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Major League Soccer: Sanitation Has to Come Before Soccer

There is a certain irony that I am writing this on Friday the 13th.

For the day which those of a superstitious nature believe, can bring bad luck to all really has gone largely unnoticed as the world generally is alarmed by the spread and severity of the infection known as the coronavirus.

Declaring a pandemic is charged with major political and economic ramifications and one of the areas naturally affected is the role of sport.

Similar to the NBA, among the football leagues affected are Italy’s Serie A, Spain’s La Liga, the Dutch Eredivisie, Portugal’s Primeira Liga and now, less than two weeks after a new campaign kicked off, USA’s Major League Soccer – all suspended over coronavirus concerns.

The 2020 Major League Soccer season has been suspended for 30 days after a statement from MLS commissioner Don Garber.

“Our clubs were united today in the decision to temporarily suspend our season – based on the advice and guidance from the Centers for Disease Control and Prevention (CDC), Public Health Agency of Canada (PHAC), and other public health authorities, and in the best interest of our fans, players, officials and employees,” said in the statement.

“We’d like to thank our fans for their continued support during this challenging time,” they added.

There were warning signs earlier this week when several Major League Soccer 2020 news emerged that two MLS matches scheduled for March 21 were postponed in Seattle and San Jose as measures are taken to contain COVID-19.

The organisation was already taking precautions to mitigate the risk of illness. At Audi Field, players and front-office staff are using separate entrances, and no one has been allowed to circulate between the two areas which are two floors apart.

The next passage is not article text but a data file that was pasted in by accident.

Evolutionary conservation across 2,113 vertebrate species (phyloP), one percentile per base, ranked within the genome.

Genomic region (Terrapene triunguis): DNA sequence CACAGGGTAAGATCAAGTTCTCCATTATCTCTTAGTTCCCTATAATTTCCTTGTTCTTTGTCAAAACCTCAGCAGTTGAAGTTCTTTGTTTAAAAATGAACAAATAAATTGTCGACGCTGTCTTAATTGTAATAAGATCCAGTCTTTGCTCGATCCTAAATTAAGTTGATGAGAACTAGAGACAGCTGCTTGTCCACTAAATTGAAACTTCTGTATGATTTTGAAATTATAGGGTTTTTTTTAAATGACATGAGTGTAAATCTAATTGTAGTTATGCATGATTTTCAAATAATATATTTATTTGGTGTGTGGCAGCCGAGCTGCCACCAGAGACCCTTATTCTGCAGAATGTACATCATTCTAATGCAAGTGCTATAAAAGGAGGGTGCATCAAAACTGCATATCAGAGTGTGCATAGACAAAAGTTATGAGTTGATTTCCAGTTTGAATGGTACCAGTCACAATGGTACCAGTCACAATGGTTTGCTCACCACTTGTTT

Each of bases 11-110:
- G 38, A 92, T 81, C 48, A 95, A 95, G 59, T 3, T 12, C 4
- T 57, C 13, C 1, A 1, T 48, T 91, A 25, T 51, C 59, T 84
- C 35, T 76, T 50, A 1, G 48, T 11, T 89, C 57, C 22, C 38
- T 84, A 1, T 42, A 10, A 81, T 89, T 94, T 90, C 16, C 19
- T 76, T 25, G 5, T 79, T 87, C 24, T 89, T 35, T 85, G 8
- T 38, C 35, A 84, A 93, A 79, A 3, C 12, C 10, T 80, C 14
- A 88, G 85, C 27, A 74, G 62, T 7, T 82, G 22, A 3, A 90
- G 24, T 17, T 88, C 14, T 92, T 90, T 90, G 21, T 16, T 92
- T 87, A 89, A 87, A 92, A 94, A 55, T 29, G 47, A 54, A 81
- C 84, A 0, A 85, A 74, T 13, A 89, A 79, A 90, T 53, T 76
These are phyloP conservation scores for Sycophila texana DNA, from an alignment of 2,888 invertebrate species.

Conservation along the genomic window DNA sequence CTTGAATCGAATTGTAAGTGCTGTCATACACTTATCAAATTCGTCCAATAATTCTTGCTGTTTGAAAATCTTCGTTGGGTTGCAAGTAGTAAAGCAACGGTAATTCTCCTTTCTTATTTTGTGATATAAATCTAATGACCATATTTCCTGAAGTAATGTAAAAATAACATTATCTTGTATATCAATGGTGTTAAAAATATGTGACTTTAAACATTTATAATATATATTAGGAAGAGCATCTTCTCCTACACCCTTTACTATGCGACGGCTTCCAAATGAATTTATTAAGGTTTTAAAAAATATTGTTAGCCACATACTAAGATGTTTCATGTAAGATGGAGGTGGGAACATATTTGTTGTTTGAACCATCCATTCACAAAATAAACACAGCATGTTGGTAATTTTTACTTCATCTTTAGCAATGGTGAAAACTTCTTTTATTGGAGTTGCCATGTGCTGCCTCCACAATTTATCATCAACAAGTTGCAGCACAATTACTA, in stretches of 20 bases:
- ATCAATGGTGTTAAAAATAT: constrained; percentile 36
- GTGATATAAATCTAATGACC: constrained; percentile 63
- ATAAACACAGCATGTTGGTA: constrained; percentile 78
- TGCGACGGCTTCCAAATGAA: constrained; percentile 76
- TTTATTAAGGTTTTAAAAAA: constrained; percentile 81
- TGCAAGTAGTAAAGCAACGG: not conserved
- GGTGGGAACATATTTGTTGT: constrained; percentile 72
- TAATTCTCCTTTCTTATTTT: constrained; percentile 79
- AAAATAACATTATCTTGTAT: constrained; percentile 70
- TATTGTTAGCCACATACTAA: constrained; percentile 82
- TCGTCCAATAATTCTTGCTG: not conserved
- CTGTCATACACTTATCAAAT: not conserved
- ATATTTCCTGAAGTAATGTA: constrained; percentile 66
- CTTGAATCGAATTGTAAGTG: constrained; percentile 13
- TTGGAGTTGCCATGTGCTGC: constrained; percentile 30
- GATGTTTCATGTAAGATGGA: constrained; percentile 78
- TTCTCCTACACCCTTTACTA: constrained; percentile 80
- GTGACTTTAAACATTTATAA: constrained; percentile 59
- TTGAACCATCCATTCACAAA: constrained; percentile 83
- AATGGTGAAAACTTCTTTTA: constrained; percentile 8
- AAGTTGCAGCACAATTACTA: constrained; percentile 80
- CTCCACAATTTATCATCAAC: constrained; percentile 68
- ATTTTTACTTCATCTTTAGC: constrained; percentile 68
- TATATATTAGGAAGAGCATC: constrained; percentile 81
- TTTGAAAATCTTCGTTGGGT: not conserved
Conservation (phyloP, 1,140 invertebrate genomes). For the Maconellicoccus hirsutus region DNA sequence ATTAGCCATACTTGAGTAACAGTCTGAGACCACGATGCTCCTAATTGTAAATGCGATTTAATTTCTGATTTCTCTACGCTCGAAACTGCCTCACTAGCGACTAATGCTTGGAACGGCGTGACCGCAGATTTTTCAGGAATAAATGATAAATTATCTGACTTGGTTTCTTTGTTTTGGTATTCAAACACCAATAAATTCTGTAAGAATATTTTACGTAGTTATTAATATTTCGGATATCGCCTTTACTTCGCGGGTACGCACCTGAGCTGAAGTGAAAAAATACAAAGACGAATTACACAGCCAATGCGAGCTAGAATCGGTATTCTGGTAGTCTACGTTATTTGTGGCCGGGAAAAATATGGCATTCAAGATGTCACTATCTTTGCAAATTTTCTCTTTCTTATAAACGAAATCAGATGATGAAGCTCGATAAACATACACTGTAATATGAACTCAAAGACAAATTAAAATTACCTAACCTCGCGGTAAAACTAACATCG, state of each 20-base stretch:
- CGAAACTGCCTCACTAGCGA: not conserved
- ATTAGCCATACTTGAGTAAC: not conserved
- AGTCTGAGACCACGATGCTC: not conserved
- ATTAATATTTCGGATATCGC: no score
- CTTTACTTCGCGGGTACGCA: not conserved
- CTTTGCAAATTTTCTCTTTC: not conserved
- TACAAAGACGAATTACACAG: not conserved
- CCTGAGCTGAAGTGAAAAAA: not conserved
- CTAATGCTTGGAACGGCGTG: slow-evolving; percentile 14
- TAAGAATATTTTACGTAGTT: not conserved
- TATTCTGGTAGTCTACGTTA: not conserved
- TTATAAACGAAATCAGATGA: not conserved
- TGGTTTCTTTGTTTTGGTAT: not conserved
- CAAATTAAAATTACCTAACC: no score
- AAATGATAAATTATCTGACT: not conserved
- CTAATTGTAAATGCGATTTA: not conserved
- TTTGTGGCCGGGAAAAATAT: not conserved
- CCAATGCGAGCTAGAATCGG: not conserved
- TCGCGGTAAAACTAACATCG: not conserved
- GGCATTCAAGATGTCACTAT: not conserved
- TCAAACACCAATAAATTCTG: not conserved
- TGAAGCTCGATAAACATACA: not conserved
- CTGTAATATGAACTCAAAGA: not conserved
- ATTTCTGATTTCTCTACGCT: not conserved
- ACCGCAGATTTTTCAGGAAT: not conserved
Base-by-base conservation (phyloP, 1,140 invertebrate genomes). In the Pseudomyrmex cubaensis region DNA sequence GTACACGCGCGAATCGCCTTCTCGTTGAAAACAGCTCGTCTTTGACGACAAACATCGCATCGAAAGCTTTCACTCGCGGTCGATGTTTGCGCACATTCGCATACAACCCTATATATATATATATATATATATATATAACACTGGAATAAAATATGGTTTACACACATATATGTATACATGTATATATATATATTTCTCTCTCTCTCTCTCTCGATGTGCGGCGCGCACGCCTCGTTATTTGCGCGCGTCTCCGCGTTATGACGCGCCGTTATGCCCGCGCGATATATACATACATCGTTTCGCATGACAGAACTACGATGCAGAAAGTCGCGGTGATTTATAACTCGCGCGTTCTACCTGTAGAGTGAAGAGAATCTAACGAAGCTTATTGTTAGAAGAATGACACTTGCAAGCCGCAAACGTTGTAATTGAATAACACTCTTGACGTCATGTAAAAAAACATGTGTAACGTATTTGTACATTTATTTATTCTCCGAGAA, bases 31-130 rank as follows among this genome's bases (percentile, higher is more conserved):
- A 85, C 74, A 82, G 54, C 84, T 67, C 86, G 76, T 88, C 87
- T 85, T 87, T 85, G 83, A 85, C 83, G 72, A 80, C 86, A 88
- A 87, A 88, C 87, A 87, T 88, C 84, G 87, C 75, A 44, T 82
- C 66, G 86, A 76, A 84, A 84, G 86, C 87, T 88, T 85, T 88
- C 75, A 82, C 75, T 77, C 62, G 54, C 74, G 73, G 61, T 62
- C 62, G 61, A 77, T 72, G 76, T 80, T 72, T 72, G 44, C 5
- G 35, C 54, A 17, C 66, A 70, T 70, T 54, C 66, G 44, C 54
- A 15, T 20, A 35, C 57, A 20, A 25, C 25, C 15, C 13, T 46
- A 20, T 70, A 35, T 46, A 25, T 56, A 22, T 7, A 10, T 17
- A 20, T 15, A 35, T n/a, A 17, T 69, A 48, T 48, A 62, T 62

MLS had also mandated that its teams take charter flights for road trips for the foreseeable future because of the outbreak. MLS teams usually fly commercial, putting players, coaches, and front office members in close contact with members of the public.

Now, every match until at least the clash on April 8 between New England Revolution and the heavily favoured Seattle Sounders has been postponed.

Major League Soccer calls off the season for safety of players, staff, and fans
UANL Tigres fans are wearing hazmat suits and medical masks during the match against New York City FC at Red Bull Arena

No more is the frustration felt than at Inter Miami CF. The club has been waiting about six years to play its MLS home opener but will now have to wait at least another 30 days because of the pandemic.

They were scheduled to play its home opener against the LA Galaxy on Saturday.

Football — or soccer as it is still called in the States — is a big business and a world game. The league has 23 teams based in the United States and three in Canada,

However, amidst the frustration and potential major loss of income, it is widely agreed that the safety of players, staff, and fans is the primary concern,

Players in the American top flight hail from various parts of the world – including Spain where the coronavirus has hit hard with 2,277 testing positive and 55 dying as a result.

Some are from France, others from Argentina, Venezuela, Belgium, Japan to name just a few.

But for those who love the game, all is not lost as MLS has some flexibility at the end of the season.

Last year for example, in an effort to streamline the season, the league ended the regular season in early October – about three weeks earlier than in recent years. It also arranged the championship game, the MLS Cup, a few weeks earlier than usual.

League sources say that the idea of playing behind closed doors was never seriously considered as many people close to the situation said, because teams would still have to travel and because of the complicated financial impact that might affect ticketing, vendors, and other infrastructure elements.

The last time MLS faced such a disruption was after the 2001 terrorist attacks. The final few weeks of the regular season were cancelled and play resumed during the play-offs.

Perhaps this suspension will not be long-term. It is surely agreed though that despite frustrations, MLS is doing the right thing. At this moment in time, sanitation has to come before soccer!

 

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